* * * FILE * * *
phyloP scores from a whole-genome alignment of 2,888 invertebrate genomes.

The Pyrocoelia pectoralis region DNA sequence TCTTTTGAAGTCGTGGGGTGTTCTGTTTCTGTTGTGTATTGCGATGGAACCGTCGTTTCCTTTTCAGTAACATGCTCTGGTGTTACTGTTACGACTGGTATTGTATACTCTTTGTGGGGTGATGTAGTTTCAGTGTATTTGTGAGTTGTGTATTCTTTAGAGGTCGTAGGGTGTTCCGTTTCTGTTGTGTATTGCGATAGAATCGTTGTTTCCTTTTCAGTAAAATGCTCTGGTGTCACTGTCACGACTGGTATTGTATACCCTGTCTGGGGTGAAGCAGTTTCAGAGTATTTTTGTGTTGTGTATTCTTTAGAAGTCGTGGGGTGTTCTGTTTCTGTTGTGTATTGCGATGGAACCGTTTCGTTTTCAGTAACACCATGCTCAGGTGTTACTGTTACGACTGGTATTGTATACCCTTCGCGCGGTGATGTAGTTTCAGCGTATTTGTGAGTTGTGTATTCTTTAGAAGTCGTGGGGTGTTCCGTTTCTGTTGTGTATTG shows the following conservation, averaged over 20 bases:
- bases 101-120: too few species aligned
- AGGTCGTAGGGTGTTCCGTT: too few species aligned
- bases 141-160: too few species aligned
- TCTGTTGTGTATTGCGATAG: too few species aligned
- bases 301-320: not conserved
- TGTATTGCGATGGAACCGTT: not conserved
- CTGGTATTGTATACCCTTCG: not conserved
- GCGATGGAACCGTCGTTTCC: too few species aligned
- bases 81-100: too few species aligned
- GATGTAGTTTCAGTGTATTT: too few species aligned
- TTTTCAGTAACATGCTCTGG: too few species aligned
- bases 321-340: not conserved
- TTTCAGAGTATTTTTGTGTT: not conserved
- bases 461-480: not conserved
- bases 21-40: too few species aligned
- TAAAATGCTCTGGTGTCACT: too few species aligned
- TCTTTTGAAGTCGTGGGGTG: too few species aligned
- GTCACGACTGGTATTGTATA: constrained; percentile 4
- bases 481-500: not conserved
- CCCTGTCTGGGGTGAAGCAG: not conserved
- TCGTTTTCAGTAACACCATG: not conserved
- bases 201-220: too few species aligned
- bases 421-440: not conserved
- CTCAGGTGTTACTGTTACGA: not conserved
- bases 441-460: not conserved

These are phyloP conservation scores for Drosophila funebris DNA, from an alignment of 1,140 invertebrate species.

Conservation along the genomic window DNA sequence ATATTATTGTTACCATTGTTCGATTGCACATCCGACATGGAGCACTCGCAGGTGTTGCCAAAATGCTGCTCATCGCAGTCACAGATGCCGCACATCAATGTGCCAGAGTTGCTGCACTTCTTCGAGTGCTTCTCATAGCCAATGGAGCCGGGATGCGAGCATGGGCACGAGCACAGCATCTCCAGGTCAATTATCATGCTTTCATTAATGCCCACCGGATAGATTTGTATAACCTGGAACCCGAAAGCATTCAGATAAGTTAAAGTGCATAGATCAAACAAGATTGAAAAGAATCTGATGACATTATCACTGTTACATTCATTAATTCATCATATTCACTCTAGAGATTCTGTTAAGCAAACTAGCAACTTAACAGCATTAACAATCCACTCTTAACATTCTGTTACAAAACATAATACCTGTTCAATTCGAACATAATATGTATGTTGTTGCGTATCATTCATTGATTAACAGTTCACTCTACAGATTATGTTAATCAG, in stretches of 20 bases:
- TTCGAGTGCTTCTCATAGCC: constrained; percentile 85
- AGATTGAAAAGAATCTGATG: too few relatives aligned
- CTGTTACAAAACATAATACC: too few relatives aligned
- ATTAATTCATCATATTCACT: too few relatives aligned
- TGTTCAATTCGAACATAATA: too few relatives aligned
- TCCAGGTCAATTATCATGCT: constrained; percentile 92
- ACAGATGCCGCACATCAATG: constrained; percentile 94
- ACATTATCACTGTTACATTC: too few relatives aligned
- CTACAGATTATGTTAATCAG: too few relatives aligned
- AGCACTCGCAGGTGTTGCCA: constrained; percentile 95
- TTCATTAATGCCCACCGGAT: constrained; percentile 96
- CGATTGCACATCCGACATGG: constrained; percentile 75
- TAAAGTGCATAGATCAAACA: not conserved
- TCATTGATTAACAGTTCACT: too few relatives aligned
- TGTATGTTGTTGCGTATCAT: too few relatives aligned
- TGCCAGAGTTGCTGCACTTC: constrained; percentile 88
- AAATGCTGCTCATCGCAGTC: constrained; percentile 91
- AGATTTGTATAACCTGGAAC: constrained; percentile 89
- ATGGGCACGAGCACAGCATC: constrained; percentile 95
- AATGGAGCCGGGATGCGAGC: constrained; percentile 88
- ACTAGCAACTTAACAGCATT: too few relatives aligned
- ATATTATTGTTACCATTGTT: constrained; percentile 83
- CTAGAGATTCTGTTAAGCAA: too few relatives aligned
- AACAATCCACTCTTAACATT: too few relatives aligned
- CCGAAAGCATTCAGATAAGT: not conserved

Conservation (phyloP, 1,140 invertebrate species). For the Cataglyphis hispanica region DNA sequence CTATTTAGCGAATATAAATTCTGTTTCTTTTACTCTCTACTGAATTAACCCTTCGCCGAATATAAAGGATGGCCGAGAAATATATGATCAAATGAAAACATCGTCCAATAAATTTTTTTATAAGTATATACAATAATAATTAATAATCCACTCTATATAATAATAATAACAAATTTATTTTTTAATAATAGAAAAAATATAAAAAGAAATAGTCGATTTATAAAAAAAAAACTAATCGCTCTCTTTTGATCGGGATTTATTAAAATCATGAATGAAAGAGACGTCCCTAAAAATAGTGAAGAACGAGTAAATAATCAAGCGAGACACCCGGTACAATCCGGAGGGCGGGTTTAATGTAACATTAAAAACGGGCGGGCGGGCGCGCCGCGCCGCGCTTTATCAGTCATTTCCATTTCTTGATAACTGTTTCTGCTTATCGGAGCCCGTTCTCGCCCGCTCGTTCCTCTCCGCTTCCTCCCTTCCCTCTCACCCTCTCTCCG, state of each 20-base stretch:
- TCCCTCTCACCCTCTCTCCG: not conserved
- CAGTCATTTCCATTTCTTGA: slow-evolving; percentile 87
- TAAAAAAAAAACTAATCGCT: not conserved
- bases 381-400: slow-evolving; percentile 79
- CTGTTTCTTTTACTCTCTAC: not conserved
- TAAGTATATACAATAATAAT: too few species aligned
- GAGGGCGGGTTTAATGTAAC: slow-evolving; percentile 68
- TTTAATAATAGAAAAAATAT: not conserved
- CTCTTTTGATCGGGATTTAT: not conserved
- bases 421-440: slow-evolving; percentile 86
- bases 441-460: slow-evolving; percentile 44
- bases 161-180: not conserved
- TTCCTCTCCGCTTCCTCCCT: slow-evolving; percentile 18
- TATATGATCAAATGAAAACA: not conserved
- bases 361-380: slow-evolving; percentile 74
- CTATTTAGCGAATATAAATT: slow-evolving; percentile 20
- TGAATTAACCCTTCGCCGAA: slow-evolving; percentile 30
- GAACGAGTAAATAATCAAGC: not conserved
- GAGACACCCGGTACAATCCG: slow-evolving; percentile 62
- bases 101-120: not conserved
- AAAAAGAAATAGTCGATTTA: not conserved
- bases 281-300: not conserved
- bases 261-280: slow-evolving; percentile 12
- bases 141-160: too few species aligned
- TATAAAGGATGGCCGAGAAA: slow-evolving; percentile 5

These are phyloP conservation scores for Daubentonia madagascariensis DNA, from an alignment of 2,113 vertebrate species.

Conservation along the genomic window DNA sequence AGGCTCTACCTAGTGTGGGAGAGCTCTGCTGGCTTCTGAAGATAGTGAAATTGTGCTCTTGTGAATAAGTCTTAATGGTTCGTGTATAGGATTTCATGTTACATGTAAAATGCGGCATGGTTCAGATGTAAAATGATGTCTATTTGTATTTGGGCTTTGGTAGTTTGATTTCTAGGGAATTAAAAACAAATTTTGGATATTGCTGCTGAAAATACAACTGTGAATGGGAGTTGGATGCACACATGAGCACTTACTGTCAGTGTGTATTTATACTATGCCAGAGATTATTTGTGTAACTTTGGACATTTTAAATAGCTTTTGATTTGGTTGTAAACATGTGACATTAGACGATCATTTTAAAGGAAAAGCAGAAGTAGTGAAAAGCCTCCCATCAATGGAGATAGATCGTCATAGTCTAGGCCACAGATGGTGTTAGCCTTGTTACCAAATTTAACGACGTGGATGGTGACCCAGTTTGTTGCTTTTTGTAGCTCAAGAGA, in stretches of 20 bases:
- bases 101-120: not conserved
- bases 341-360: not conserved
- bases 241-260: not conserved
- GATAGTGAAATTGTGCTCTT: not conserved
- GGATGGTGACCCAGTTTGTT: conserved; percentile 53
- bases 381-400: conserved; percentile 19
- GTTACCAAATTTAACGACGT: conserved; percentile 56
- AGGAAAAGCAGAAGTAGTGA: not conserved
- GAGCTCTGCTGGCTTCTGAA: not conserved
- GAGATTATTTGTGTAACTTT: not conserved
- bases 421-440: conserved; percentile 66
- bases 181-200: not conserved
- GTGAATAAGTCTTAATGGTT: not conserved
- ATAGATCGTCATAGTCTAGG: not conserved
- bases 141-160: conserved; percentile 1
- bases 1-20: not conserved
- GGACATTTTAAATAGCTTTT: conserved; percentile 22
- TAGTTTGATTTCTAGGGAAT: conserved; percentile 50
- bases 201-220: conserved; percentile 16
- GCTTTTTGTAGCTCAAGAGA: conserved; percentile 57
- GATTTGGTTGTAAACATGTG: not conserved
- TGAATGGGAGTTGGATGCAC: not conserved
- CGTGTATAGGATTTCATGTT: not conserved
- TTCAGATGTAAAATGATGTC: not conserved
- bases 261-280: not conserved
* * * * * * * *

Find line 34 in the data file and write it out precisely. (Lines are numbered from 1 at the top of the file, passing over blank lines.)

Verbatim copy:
- TGTTCAATTCGAACATAATA: too few relatives aligned